Alan Isaac, the former chairman of New Zealand Cricket, is the President of the Council who succeeded Sharad Pawar, former president of the Board of Control for Cricket in India. The current CEO is David Richardson who succeeded Haroon Lorgat.

On 15 June 1909 representatives from England, Australia and South Africa met at Lord's and founded the Imperial Cricket Conference. Membership was confined to the governing bodies of cricket within the British Empire where Test cricket was played. West Indies, New Zealand and India were elected as Full Members in 1926, doubling the number of Test-playing nations to six. That year it was also agreed to make a change in membership, with election being for; "governing bodies of cricket in countries within the Empire to which cricket teams are sent, or which send teams to England." However the United States did not meet these criteria and was not made a member. After the formation of Pakistan in 1947, it was given Test status in 1952, becoming the seventh Test-playing nation. In May 1961 South Africa left the Commonwealth and therefore lost membership.
In 1965, the Imperial Cricket Conference was renamed the International Cricket Conference and new rules adopted to permit the election of countries from outside the Commonwealth. This led to the expansion of the Conference, with the admission of Associate Members. Associates were each entitled to one vote, while the Foundation and Full Members were entitled to two votes on ICC resolutions. Foundation Members retained a right of veto.
Sri Lanka was admitted as a Full Member in 1981, returning the number of Test-playing nations to seven. In 1989, new rules were adopted and International Cricket Conference changed its name to the current name, the International Cricket Council. South Africa was re-elected as a Full Member of the ICC in 1991, after the end of apartheid; this was followed in 1992 by the admission of Zimbabwe as the ninth Test-playing nation. Then, in the year 2000 Bangladesh received test status. Ireland is due to get test status by 2020 according to the ICC.

Kapil Dev

Kapil Dev - Cricket Ka Jaadugar

The man with a grin almost as big as the subcontinent itself, has been named Indian Cricketer of the Century, as adjudged by a panel of experts from Wisden.

India's Kapil Dev, who enjoyed a career in international cricket spanning 16 years and who led India to it's World Cup win in 1983, has enjoyed many accolades, but this is by far his finest achievement, even after being named Wisden International Cricketer of the Year in 1983.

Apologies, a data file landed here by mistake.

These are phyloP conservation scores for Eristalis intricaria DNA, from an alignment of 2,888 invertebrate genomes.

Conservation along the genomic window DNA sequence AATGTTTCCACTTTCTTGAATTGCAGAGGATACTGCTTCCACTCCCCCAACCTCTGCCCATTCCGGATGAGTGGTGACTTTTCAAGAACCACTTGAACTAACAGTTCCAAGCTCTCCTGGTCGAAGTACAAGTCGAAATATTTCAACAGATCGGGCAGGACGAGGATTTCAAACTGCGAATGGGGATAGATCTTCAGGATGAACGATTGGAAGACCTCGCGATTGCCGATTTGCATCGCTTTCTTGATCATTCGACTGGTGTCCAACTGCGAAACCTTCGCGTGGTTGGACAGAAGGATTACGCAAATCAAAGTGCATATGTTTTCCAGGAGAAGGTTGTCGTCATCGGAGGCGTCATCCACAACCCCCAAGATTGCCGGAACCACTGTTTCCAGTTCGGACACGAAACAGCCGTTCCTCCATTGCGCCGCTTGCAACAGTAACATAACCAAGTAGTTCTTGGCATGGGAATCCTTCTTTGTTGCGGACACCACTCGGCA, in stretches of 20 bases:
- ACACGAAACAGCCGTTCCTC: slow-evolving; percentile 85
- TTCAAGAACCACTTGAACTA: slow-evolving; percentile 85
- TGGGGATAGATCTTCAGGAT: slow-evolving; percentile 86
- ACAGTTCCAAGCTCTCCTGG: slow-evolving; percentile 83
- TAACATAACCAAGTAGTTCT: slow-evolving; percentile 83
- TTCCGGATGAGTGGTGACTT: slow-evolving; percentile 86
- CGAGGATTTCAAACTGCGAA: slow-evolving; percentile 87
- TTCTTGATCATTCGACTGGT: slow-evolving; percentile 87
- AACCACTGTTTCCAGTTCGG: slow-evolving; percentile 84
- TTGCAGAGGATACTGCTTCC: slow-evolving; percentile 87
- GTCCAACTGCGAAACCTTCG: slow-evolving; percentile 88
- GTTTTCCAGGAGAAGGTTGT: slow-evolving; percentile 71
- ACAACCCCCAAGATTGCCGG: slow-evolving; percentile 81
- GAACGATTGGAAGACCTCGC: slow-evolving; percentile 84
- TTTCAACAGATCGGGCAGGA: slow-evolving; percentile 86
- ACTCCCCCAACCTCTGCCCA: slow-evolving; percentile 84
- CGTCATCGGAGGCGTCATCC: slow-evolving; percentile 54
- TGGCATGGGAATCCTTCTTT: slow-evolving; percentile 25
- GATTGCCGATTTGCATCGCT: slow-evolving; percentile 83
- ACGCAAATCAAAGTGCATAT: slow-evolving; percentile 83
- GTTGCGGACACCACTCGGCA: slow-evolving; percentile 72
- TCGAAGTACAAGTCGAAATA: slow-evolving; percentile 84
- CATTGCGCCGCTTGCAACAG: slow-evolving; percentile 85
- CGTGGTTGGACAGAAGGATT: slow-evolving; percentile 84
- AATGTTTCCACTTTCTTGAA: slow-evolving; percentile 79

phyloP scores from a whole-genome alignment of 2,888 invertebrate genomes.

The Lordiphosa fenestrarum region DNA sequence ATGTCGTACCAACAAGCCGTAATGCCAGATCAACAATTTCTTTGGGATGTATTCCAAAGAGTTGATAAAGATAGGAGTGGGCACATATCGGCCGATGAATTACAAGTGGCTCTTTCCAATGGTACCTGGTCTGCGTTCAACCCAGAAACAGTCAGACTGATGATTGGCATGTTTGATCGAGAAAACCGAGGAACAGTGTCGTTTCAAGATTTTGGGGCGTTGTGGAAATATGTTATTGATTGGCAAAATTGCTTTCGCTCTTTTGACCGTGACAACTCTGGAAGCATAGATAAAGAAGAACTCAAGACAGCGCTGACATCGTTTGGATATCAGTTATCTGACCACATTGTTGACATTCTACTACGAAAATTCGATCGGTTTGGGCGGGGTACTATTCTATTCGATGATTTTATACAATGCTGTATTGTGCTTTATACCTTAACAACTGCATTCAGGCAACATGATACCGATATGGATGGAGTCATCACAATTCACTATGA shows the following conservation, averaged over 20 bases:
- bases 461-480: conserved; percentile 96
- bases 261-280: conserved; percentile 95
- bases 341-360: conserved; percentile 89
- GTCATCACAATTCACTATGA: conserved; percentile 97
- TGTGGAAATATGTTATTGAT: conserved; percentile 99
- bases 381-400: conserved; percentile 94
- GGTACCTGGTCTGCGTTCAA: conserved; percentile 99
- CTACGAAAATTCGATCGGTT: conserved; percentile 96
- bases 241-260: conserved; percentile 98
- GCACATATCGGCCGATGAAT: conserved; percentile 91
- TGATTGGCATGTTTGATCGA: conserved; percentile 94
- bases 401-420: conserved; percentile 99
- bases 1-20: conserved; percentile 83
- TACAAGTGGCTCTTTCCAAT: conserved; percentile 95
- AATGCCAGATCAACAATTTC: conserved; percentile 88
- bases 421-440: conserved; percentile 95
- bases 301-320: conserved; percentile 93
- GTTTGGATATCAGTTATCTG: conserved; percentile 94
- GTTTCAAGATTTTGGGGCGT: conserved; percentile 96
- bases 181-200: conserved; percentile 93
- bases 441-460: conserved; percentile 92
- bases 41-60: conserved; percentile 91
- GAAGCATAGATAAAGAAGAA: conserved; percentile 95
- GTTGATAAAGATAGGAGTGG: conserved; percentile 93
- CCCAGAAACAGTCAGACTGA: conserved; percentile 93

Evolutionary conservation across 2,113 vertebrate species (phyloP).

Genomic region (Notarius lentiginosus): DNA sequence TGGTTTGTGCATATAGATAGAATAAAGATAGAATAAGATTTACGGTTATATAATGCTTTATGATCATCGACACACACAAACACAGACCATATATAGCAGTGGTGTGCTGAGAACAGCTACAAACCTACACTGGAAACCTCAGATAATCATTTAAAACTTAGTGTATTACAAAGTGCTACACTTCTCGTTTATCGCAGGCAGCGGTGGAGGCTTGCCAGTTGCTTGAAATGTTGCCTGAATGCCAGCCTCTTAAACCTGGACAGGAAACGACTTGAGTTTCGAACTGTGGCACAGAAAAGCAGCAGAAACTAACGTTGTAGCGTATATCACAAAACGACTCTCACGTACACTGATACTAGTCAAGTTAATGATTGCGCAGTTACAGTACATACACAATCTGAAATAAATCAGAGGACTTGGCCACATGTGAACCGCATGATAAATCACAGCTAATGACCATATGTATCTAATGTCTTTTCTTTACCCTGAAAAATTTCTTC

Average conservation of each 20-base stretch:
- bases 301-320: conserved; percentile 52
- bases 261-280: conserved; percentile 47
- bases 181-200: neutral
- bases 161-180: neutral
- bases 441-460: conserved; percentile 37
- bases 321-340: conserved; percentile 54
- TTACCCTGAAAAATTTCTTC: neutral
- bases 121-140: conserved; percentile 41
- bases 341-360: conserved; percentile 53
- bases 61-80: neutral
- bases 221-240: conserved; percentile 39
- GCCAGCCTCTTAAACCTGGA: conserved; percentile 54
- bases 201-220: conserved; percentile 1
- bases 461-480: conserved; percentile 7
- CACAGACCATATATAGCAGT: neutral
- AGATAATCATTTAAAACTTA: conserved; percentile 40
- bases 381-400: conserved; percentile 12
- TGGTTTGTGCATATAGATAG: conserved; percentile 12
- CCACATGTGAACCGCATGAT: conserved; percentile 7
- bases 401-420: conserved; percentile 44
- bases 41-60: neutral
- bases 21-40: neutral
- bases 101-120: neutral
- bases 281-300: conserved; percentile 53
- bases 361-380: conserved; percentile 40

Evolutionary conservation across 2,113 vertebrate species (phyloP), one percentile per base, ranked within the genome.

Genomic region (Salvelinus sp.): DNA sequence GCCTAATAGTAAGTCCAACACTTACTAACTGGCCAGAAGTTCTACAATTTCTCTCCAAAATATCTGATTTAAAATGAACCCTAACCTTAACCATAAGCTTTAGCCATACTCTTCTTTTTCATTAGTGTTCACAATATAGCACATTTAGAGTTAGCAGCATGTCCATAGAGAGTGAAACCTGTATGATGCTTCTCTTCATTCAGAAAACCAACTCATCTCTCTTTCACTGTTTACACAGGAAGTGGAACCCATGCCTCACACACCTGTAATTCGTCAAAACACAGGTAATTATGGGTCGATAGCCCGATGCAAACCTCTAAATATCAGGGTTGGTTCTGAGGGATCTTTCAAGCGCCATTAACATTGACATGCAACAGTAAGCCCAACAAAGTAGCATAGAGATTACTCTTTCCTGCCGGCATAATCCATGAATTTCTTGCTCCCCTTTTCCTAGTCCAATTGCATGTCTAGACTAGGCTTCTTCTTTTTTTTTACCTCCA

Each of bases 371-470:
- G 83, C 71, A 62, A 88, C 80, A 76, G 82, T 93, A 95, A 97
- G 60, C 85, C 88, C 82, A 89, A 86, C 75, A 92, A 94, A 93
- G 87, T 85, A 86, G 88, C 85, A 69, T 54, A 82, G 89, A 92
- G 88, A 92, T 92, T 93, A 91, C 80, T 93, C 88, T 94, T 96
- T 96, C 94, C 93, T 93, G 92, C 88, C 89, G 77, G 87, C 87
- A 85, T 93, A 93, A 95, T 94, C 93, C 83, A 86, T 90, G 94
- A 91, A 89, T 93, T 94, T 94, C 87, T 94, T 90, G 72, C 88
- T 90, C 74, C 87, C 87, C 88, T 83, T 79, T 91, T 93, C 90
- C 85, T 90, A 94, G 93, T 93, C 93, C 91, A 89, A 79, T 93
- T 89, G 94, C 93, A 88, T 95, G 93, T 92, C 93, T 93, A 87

Although the talents of many other Indian cricketers were scrutinised by the panel, amongst them, current test player Sachin Tendulkar and former great Sunil Gavaskar, Kapil's allround performance with bat and ball was considered superior and snared him the title.


Kapildev Ramlal Nikhanj - Known as: Kapil Dev

Born: 6 January 1959, Chandigarh - India

Played for: Haryana - Northamptonshire - Worcestershire - India

Batting Style: Right Hand

Bowling Style: Right Arm Fast Medium Pace

Test Debut: Ind v Pak at Faisalabad, 1st Test, 1978-79

Last Test: Ind v Nzl at Hamilton, Only Test, 1993-94

ODI Debut: Ind v Pak at Quetta, 1st ODI, 1978-79

Last ODI: Ind v Windies at Faridabad, 1st ODI, 1994-95

Career Stats

Bowling Summary

434 Wickets at an average of 29.64

Batting Summary

5248 runs at an average of 31.05 in 131 test matches

Cricket Book's

A selection of cricket books for you to purchase online covering many subjects including books to teach you all about the game of cricket and how to play it, cricket player biographies, cricket history, cricket stats and facts, also a number of general books about the sport of cricket. Brought to you by Abc of Cricket in association with

To view more details about the book of your choice or to make a purchase online, simply click the title of your choice and you will be taken to a page where you are able to make a secure transaction with a guarantee of delivery anywhere in the world. provides superior service and security to other online book sellers and is the first choice on every occassion when our editor orders. He resides in Australia and the longest a delivery has taken so far, is six (6) days. Not bad all the way from the UK, eh!

If you are doubtful about buying products online, just try it, we guarantee you will be more than pleased with the service you get and will be converted to shopping from the comfort of your own home. is not rated the world leader in online sales for nothing!

If you prefer Cricket Video and DVD, be sure to visit our online library of titles, all available for purchase at the best prices on the web. There are hundreds of titles available, we list just a few of the best.

Cricket Video and DVD